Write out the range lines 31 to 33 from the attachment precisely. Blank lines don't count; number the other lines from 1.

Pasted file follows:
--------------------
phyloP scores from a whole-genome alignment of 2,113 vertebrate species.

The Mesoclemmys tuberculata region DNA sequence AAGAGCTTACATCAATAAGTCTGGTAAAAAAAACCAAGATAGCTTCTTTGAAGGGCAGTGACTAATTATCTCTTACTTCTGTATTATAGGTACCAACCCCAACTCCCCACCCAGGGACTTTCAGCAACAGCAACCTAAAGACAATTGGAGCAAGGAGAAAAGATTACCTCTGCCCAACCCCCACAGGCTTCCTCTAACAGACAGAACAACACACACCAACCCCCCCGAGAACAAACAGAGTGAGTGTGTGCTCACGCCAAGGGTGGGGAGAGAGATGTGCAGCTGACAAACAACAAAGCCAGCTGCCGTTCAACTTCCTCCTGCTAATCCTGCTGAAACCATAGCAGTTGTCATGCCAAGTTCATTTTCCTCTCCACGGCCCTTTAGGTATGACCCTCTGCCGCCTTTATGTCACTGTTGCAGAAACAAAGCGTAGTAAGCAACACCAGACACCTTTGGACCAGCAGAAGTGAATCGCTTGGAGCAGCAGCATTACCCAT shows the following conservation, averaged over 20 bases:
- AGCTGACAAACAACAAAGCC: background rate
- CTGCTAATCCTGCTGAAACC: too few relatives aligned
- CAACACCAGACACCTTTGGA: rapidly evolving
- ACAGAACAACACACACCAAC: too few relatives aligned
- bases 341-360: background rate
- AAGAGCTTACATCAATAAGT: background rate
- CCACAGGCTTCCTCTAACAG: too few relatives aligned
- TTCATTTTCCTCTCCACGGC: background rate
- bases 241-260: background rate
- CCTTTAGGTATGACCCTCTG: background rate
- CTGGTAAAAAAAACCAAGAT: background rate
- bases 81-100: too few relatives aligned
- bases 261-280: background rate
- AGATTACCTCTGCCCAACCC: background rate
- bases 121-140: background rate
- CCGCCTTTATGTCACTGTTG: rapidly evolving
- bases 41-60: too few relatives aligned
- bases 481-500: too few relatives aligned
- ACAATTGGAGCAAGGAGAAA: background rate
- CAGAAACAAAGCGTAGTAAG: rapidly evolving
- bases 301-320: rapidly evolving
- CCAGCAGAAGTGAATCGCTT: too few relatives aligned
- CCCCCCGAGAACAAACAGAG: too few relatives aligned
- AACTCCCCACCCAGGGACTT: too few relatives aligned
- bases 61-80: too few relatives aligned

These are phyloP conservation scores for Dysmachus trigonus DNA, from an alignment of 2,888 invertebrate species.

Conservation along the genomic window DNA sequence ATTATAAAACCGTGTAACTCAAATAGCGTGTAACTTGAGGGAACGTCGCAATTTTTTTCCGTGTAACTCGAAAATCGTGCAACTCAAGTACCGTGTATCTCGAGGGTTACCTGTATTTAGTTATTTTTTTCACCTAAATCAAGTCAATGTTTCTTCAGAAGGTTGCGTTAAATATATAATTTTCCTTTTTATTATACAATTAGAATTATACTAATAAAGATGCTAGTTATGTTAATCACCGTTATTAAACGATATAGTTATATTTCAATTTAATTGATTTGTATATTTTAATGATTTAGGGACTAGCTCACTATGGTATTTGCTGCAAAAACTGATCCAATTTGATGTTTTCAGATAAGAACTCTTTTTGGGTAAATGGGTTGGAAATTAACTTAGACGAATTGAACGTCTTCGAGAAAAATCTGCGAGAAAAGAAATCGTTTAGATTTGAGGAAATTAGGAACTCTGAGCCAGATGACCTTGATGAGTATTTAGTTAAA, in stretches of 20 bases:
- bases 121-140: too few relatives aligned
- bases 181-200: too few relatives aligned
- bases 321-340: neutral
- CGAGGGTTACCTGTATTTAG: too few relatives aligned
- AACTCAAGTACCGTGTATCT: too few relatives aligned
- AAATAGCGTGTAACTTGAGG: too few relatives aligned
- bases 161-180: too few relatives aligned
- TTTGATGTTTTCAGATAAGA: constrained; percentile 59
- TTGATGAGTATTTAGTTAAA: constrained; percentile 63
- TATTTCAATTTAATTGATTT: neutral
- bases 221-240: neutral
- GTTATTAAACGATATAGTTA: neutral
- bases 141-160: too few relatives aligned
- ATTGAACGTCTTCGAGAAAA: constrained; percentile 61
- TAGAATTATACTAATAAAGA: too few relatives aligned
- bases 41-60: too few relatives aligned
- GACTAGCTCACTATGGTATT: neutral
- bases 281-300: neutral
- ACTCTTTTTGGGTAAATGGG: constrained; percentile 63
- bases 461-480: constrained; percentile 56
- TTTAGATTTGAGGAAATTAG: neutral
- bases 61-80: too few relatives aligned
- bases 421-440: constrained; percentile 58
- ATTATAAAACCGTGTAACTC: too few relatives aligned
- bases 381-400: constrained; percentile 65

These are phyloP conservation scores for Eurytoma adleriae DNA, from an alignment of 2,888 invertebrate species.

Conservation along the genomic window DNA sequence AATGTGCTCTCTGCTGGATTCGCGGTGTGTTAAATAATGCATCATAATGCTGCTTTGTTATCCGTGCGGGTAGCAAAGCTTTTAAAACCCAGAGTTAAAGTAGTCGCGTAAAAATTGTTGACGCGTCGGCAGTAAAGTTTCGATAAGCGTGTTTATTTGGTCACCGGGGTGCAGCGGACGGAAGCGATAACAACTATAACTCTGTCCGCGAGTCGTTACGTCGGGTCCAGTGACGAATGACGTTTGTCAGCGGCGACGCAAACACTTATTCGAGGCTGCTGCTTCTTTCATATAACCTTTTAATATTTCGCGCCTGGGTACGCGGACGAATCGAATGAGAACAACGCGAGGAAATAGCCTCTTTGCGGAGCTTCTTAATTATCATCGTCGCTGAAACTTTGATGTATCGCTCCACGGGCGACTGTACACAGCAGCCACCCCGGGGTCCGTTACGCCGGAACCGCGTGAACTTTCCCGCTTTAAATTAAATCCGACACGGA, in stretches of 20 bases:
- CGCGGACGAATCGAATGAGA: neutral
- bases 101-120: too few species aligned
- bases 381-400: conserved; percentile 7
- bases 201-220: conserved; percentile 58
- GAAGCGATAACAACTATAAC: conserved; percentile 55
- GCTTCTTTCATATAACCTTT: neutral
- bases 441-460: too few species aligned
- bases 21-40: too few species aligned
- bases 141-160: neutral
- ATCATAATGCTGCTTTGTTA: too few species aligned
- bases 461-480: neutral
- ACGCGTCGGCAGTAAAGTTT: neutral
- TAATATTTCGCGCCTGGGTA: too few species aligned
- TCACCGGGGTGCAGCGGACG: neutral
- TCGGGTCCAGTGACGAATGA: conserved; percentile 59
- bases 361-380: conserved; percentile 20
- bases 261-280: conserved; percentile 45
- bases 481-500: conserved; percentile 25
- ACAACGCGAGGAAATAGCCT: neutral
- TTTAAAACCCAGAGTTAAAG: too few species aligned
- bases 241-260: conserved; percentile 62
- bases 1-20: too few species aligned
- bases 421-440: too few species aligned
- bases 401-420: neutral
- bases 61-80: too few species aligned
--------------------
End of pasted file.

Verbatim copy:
- bases 181-200: too few relatives aligned
- bases 321-340: neutral
- CGAGGGTTACCTGTATTTAG: too few relatives aligned